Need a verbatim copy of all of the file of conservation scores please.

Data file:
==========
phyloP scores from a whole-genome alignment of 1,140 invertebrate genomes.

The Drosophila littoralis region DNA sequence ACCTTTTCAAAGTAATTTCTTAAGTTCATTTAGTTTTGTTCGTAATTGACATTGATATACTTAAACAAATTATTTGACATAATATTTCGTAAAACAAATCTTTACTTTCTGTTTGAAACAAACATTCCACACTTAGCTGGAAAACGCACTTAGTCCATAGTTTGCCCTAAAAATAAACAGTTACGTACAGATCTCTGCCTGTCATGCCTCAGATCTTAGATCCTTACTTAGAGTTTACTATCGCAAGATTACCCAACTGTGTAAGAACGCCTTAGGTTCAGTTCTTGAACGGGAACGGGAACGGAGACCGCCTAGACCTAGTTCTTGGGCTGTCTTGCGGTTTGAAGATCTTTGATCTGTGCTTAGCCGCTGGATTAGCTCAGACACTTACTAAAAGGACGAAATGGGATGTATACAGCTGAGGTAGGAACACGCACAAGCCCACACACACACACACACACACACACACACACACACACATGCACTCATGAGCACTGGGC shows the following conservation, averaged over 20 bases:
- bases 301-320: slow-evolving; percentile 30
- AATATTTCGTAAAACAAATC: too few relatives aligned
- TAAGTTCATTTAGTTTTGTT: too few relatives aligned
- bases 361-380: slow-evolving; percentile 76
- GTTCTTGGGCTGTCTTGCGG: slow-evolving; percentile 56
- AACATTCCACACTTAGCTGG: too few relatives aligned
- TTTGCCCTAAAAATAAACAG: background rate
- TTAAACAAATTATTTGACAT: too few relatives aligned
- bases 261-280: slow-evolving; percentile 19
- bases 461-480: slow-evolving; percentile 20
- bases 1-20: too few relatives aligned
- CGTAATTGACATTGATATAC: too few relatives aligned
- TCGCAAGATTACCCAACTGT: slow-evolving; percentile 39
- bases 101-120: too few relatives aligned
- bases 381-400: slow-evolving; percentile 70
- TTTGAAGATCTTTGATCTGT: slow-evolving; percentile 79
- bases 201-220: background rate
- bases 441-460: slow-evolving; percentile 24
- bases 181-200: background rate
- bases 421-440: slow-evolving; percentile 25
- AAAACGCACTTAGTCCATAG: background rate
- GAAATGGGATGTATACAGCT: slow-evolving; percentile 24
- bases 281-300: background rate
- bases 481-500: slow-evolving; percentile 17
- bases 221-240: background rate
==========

phyloP scores from a whole-genome alignment of 1,140 invertebrate genomes.

The Drosophila littoralis region DNA sequence ACCTTTTCAAAGTAATTTCTTAAGTTCATTTAGTTTTGTTCGTAATTGACATTGATATACTTAAACAAATTATTTGACATAATATTTCGTAAAACAAATCTTTACTTTCTGTTTGAAACAAACATTCCACACTTAGCTGGAAAACGCACTTAGTCCATAGTTTGCCCTAAAAATAAACAGTTACGTACAGATCTCTGCCTGTCATGCCTCAGATCTTAGATCCTTACTTAGAGTTTACTATCGCAAGATTACCCAACTGTGTAAGAACGCCTTAGGTTCAGTTCTTGAACGGGAACGGGAACGGAGACCGCCTAGACCTAGTTCTTGGGCTGTCTTGCGGTTTGAAGATCTTTGATCTGTGCTTAGCCGCTGGATTAGCTCAGACACTTACTAAAAGGACGAAATGGGATGTATACAGCTGAGGTAGGAACACGCACAAGCCCACACACACACACACACACACACACACACACACACACATGCACTCATGAGCACTGGGC shows the following conservation, averaged over 20 bases:
- bases 301-320: slow-evolving; percentile 30
- AATATTTCGTAAAACAAATC: too few relatives aligned
- TAAGTTCATTTAGTTTTGTT: too few relatives aligned
- bases 361-380: slow-evolving; percentile 76
- GTTCTTGGGCTGTCTTGCGG: slow-evolving; percentile 56
- AACATTCCACACTTAGCTGG: too few relatives aligned
- TTTGCCCTAAAAATAAACAG: background rate
- TTAAACAAATTATTTGACAT: too few relatives aligned
- bases 261-280: slow-evolving; percentile 19
- bases 461-480: slow-evolving; percentile 20
- bases 1-20: too few relatives aligned
- CGTAATTGACATTGATATAC: too few relatives aligned
- TCGCAAGATTACCCAACTGT: slow-evolving; percentile 39
- bases 101-120: too few relatives aligned
- bases 381-400: slow-evolving; percentile 70
- TTTGAAGATCTTTGATCTGT: slow-evolving; percentile 79
- bases 201-220: background rate
- bases 441-460: slow-evolving; percentile 24
- bases 181-200: background rate
- bases 421-440: slow-evolving; percentile 25
- AAAACGCACTTAGTCCATAG: background rate
- GAAATGGGATGTATACAGCT: slow-evolving; percentile 24
- bases 281-300: background rate
- bases 481-500: slow-evolving; percentile 17
- bases 221-240: background rate